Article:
Life from Both Sides
This Christmas we managed a very low key but joyous affair. Presents and greetings cards were kept to a minimum. Beyond family, a few people might have been ‘re-gifted’ chocolates and prosecco and certainly I remember indulging on some chocolate liqueurs which were never given directly to me – so I can confirm this system works adequately. I was fortunate to receive a sound and solid looking digital speaker for essential listening and Jill received a bottle of, long desired for, perfume from the kids. They got a couple of overly-sentimental books and a bath-bomb each. We all played Scrabble, Monopoly and cards – ‘Newmarket’ to be precise with chocolate coins, as taught me by my grandmother. (Not that she would countenance the use of chocolate coins however. She was a gambler and we were hard-core back in the seventies using real pennies). Anyhow, we did receive one significant gift, replete with meaning and echoing through time. A relatively large sum of money from an Ethiopian man now living in the US. Elias had been a child in the 1984 famine and had lost most of his family and had subsequently been raised in an orphanage run by a foreign aid agency. His life had been tough and one full of unspeakable sadnesses. Jill and I met him around the end of the 1990s and our lives had been closely entwined from then onwards. Elias’ life in the US had never been a bed of roses either but the receipt of his gift somehow signaled a change in fortunes since goods, services and money had generally flowed, for a decade or two, in the opposite direction! Elias suggested we spend the money on a family meal out and on some form of entertainment prior to eating. We happily obliged taking the kids and each other to a nearby Nepalese restaurant after watching the film ‘Bohemian Rhapsody’ at the City Screen in York. Poignant indeed since the start and end of the film focused squarely on Freddie Mercury and Queen’s historical performance at the Live Aid concert in 1985; something both Jill and I watched as students in separate locations and something which led us to a life inextricably and forever linked with Ethiopia. I wonder, is it possible and reasonable to believe the money that I, half reluctantly, drew out of my pockets on that day and donated to the cause – for children like Elias - had over 30 years been multiplied one-hundred fold with love and come back to me in the fashion of the ‘magic pennies’ we used to sing about at primary school. Surely we all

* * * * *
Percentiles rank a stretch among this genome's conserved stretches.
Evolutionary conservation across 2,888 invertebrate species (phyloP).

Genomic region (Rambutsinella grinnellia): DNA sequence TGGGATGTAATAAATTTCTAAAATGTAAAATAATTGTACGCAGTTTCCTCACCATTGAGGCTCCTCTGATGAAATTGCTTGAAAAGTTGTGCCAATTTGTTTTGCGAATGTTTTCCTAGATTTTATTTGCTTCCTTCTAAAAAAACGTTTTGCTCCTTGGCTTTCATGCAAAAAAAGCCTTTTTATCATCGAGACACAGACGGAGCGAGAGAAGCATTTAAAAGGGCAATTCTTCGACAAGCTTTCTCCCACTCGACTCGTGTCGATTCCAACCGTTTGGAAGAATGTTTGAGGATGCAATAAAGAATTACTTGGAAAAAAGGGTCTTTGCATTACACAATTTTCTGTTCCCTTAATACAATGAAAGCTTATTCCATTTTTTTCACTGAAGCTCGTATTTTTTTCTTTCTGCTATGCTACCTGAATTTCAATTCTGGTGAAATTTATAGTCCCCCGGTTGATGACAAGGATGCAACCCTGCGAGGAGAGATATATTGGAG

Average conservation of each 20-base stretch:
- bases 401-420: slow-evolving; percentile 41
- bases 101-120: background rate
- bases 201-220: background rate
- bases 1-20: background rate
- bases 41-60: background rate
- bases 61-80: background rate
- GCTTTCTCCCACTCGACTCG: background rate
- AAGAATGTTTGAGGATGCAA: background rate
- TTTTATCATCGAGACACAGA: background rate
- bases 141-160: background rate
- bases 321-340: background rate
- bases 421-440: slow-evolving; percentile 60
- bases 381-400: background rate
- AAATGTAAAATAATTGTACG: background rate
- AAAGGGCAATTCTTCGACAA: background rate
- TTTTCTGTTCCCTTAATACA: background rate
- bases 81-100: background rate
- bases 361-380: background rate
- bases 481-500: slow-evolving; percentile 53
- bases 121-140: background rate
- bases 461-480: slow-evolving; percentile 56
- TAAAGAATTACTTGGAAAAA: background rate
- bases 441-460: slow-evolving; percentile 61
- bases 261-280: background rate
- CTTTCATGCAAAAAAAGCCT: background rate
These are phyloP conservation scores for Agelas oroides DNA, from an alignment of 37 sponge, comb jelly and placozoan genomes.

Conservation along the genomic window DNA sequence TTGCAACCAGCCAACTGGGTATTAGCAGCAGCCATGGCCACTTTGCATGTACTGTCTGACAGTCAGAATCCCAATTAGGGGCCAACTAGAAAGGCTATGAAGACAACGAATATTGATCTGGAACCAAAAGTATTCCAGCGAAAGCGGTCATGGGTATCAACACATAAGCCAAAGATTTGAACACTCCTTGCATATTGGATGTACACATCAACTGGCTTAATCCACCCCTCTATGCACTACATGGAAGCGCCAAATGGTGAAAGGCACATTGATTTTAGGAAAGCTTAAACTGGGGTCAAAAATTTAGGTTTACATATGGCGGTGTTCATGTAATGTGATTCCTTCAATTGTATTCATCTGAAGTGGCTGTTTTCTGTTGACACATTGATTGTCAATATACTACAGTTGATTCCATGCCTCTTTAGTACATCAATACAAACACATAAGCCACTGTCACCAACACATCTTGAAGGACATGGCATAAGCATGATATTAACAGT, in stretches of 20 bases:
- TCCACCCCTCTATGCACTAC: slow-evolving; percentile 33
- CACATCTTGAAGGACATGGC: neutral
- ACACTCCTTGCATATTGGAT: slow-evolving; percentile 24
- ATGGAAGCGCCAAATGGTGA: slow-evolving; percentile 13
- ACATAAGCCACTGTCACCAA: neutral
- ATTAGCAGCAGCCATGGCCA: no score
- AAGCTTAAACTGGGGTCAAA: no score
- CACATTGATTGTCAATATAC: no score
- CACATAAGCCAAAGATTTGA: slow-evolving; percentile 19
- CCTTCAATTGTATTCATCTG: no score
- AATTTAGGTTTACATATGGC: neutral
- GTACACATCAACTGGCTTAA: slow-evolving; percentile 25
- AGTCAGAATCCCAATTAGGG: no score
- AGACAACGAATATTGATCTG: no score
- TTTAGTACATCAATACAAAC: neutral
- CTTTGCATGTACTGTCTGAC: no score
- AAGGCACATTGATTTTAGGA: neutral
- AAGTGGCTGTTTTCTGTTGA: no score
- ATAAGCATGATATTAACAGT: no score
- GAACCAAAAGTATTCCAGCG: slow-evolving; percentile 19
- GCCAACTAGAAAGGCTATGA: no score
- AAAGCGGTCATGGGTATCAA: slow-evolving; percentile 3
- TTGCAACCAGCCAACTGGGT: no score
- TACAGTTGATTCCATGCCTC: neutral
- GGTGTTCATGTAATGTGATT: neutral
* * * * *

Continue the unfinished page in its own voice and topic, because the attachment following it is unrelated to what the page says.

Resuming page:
remember those lyrics?
“It's just like a magic penny,
Hold it tight and you won't have any.
Lend it, spend it, and you'll have so many
They'll roll all over the floor.”
Living surrounded by abject, financial poverty was simply the norm during our days in Ethiopia. Beggars lined every street corner and unemployment was a visible scourge on the whole of society. Visitors soon acclimatized and most people could eventually look through the mist of poverty with relative ease and form a clear conscience. Whenever I heard a knock at our front door I always thought it mildly comical to ask ‘how much do they want’ rather than ‘who might that be’! My empathy skills have always been limited and though I could see and feel their poverty it was harder for me to imagine the shame of being perpetually in debt to another, or to society in general, and for one’s God given potential to never be realized.
So you might see that borrowing money on the other hand can be very demeaning for two people who have enjoyed the privilege of being ‘whites’ in an impoverished African society for so many years. It certainly does not come easy. Despite some well-paid, but nevertheless temporary employment in the Middle East, Jill and I simply cannot keep up with the extortionate fees charged by British universities to keep our children in full-time education. And so, we have availed ourselves of the generosity of a few outstanding individuals in our local, well-heeled Anglican church. And one family in particular have been magnificent; or should I say the elderly patriarch and matriarch thereof. The day after eating out on Elias's gift, in relative Nepalese splendour, I was asked to meet the old man in town to pick up a cheque. I would find him with younger family members enjoying a coffee or hot chocolate and cakes together at the theatre. Alas, I felt the shame of it all well before leaving home and dearly wished to just get lost forever in the thronging city crowds making their final Christmas purchases. In a quiet alleyway I prayed for strength and told myself again and again this was for the benefit of my kids alone and one day I would be free from debt and from such commitments with God’s help and grace (and preferable a nice long contract).